On the stand, Gavin, Star, and their older sister Davellin have sketched a rather clear broad picture of what happened during their interactions with Jackson. But they have also been inconsistent, and sometimes unbelievable, in their details. Reading through the transcripts of the case, especially during the times that each of them was cross-examined by Tom Mesereau, Jackson's pitch-perfect defense attorney, is a frustrating exercise. You're constantly trying to believe the kids -- what they say is too terrible to dismiss -- but at the same time you're wondering if they've fooled the D.A. and half the country into believing awful things about Jackson.

Why can't they remember dates? Why can't they explain why they said one thing before and are saying another thing now? What should you make of their admissions that they've lied to juries during a previous case? Are they trying to scam Jackson?

Lyon explains that inconsistencies are standard in child abuse cases. "The media is acting surprised at how terrible the children are doing on the stand but the kids are performing exactly as predicted," he says. "They're showing inconsistencies that any witness would show, and because they're children, they're explaining their inconsistencies more poorly, which is normal." Watching this case might give the public "a better appreciation for how hard it is for prosecutors to go after these guys," Lyon says. "It raises public awareness for how difficult it is to prove child molestation."

He notes that if the defense is successful in convincing the public and the jury that the kids are lying, there's a danger that people may become more skeptical of child accusers in general. That's especially because most incidents of child abuse are more difficult to prove than the ones alleged in this case, Lyon says. "It's true that in most cases you don't have the money motive," he says, referring to Jackson's defense team's theory that the family accusing the entertainer only wants money from him. "Yet in most normal child abuse cases you don't have this much evidence. You don't have an eyewitness. You don't have possible previous victims. You don't have the alleged molester acknowledging on tape that he sleeps with boys in his bed." If people don't believe the accusers in this case, they may not believe the accusers in most other cases, either.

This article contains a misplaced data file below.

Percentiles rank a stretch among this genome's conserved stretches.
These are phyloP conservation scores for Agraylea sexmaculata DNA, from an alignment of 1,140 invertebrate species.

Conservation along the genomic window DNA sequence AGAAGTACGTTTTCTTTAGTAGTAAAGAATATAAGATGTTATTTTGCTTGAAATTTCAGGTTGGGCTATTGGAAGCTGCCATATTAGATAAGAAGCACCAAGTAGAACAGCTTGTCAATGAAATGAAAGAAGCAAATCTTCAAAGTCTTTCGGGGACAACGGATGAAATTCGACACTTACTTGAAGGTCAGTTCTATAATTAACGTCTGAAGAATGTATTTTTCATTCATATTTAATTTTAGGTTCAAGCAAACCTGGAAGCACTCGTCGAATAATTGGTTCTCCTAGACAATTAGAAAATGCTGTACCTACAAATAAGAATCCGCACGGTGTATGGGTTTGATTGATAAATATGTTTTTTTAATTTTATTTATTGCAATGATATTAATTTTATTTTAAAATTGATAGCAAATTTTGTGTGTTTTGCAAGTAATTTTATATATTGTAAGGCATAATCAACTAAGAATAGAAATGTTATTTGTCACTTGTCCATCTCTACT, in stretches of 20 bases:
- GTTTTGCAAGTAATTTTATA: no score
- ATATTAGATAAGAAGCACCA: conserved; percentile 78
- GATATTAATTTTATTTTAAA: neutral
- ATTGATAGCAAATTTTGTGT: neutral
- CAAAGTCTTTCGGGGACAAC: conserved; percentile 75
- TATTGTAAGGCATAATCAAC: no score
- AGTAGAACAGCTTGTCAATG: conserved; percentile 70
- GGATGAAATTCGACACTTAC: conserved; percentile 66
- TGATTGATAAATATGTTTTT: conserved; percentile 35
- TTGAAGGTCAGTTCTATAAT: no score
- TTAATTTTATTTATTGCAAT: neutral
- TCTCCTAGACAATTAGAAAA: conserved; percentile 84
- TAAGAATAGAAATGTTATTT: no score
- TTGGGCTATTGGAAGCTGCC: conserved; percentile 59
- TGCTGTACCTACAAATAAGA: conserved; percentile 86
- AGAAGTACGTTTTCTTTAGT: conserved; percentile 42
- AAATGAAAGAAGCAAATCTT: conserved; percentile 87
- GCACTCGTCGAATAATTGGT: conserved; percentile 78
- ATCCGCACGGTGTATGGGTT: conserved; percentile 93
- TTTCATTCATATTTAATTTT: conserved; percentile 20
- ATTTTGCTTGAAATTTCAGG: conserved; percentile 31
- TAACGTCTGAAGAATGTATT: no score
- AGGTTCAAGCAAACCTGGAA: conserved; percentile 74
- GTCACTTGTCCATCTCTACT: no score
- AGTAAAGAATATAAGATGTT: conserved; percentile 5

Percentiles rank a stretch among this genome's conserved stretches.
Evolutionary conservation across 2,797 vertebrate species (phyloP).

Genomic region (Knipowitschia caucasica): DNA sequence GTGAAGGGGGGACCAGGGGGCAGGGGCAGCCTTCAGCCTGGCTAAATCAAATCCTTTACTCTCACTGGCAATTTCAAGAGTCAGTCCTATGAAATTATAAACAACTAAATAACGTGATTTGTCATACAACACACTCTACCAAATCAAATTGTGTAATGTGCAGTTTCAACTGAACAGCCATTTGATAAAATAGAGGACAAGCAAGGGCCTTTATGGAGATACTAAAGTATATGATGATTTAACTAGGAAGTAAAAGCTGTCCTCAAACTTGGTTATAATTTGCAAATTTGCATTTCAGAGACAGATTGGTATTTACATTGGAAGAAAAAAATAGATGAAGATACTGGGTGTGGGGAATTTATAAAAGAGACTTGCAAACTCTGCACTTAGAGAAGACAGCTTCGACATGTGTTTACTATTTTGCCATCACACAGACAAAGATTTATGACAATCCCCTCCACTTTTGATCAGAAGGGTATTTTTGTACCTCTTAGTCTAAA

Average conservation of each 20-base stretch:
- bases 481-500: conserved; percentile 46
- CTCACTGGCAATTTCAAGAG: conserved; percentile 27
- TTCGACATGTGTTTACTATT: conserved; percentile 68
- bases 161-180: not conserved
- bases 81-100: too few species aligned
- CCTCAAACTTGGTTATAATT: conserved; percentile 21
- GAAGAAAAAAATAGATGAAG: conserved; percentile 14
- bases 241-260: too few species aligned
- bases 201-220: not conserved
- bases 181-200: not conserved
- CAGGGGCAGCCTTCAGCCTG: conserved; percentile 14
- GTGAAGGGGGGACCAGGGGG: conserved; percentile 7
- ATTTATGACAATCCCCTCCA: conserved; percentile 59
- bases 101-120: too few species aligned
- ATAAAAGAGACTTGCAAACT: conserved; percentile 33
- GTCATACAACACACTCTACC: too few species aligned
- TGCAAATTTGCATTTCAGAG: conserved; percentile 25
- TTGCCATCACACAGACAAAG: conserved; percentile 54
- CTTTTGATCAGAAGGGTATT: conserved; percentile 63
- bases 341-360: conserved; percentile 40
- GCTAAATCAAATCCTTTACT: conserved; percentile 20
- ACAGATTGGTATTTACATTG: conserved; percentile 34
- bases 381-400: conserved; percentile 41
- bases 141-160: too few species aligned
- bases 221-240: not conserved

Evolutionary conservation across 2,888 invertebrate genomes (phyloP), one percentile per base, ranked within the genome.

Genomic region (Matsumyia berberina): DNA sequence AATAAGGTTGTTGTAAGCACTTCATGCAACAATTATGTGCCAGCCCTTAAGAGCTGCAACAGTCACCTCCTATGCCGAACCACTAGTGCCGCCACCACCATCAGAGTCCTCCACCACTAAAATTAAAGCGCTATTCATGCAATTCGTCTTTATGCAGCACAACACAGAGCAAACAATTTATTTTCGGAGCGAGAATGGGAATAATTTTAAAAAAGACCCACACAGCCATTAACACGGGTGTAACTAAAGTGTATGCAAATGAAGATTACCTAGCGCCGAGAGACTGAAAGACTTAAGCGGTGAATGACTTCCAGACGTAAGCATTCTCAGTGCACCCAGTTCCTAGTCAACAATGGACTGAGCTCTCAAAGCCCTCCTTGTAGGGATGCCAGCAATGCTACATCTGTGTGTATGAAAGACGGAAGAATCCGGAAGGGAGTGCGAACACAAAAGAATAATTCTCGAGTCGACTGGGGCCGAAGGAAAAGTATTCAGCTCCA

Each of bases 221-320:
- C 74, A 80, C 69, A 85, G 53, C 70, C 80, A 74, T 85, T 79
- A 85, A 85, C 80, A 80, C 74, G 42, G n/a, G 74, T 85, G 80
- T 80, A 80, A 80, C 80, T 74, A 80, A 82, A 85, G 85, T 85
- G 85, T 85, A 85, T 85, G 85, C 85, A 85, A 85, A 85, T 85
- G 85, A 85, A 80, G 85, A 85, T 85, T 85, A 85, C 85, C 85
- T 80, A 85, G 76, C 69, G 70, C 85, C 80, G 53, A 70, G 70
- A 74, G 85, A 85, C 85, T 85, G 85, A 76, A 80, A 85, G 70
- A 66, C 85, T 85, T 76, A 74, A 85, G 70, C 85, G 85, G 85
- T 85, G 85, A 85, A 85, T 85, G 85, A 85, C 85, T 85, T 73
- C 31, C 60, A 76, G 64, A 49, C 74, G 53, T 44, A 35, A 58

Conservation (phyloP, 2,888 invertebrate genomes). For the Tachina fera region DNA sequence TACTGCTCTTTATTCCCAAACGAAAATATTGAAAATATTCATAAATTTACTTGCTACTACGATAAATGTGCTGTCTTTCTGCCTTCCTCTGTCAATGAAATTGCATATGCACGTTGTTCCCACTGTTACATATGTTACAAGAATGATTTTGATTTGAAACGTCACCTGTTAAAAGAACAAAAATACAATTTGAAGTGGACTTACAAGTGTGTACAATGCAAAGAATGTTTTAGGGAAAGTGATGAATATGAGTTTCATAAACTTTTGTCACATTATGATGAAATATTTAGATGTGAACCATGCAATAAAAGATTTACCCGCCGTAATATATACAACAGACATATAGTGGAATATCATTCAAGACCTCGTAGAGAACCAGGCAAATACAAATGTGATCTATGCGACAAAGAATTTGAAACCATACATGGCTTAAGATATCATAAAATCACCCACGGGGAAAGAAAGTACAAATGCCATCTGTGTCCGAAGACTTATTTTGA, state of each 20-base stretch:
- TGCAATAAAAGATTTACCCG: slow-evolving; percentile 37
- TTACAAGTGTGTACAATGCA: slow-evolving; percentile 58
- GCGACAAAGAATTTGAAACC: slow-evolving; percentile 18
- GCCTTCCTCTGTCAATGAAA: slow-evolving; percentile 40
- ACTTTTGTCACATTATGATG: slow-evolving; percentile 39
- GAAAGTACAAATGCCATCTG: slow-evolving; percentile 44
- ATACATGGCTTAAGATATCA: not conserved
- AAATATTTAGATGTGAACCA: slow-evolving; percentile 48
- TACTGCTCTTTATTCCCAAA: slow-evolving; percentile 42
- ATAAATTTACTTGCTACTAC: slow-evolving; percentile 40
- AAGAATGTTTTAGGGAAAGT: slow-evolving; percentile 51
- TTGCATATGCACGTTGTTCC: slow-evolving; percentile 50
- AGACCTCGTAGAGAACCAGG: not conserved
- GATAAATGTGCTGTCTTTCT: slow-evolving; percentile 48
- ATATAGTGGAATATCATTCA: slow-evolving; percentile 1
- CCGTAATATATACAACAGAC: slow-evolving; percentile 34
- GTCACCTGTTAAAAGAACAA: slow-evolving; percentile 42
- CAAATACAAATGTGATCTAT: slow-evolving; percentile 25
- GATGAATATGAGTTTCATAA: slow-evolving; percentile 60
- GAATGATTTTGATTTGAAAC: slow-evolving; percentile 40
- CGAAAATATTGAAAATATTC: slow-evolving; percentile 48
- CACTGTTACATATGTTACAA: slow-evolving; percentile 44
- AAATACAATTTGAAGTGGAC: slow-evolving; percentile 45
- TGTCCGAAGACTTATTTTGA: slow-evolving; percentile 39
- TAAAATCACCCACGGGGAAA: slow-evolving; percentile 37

Because Jackson is a wealthy superstar, there are certainly some major differences between this case and most child molestation cases. The prosecution alleges that Jackson used his stardom and wealth to lure Gavin into his trap; the defense, meanwhile, says that Jackson is being set up by Gavin's family specifically because he is wealthy. As such, says Robert Weisberg, a criminal law professor at Stanford, the Jackson case may be seen as "not just a trial of one of the most famous people on earth," but it "may truly be a trial about the phenomenon of celebrity."

In a sense, each side is asking the jury to weigh the power of Jackson's stardom, and to decide which side -- Jackson's side, or the boy's family's side -- was more willing to trade on that celebrity for gain. Because molestation cases are difficult to prove, Jackson may not be convicted of actually touching Gavin inappropriately, Weisberg says. But Jackson may be found guilty with lesser crimes having to do with his inappropriate behavior, such as giving the boys alcohol or porn. In such a scenario, Jackson's crime would fall into a kind of gray area, and he would really be convicted for "perverting or exploiting his celebrity," Weisberg says. "It wouldn't be that he raped children. The crimes would be somewhat more inchoate and amorphous. It would have to do with the fact that he wields extraordinary power over people, and he would be found guilty of abusing that power."